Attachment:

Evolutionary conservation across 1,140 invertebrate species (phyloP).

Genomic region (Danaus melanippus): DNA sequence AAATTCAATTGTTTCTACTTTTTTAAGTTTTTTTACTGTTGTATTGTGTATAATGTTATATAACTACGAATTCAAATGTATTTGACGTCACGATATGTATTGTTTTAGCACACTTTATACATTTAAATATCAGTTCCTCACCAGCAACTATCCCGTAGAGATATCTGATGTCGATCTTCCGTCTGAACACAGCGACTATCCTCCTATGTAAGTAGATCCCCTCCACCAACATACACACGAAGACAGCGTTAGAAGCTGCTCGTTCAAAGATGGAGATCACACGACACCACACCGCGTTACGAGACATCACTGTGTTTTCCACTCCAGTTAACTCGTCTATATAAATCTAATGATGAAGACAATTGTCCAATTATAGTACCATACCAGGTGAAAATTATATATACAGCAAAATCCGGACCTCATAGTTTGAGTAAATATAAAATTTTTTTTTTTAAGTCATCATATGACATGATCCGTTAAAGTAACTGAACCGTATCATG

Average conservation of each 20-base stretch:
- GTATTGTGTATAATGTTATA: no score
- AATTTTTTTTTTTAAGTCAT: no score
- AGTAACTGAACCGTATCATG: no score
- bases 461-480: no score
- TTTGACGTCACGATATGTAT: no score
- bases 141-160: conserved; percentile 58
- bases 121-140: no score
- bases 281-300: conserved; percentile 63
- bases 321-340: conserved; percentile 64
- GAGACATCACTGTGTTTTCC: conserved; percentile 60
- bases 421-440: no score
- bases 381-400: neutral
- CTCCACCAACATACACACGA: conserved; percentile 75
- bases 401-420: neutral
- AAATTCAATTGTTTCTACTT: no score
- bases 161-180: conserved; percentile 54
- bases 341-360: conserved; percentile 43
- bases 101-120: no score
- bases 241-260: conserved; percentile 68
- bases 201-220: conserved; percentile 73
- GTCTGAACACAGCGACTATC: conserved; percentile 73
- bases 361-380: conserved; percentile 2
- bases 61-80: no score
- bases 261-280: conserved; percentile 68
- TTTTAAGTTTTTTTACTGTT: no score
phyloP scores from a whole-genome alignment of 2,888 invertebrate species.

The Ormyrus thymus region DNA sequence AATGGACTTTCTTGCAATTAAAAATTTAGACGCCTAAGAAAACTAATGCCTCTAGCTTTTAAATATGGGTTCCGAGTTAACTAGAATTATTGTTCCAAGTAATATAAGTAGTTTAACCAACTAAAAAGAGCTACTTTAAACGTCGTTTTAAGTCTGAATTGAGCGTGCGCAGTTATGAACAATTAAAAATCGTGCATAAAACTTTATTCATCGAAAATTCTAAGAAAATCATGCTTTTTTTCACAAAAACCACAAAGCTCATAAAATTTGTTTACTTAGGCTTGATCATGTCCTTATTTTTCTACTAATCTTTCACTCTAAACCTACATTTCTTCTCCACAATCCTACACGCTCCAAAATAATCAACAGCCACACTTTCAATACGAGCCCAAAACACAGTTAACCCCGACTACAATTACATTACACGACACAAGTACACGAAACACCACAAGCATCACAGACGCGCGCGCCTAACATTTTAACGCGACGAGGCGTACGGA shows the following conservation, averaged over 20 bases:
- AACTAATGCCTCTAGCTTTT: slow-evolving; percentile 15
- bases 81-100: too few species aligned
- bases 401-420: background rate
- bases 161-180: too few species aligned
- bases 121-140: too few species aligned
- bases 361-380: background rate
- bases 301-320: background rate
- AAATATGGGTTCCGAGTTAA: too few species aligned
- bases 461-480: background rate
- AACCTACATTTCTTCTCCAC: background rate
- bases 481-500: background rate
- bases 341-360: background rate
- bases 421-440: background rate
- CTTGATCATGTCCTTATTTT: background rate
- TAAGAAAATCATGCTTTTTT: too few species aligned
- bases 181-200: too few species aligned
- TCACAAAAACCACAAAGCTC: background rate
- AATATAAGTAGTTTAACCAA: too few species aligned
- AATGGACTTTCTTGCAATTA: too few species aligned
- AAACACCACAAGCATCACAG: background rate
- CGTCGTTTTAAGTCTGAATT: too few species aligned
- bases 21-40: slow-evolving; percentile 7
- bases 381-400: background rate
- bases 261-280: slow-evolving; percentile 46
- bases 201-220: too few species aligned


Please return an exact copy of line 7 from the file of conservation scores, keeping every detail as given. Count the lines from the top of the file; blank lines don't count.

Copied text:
- bases 461-480: no score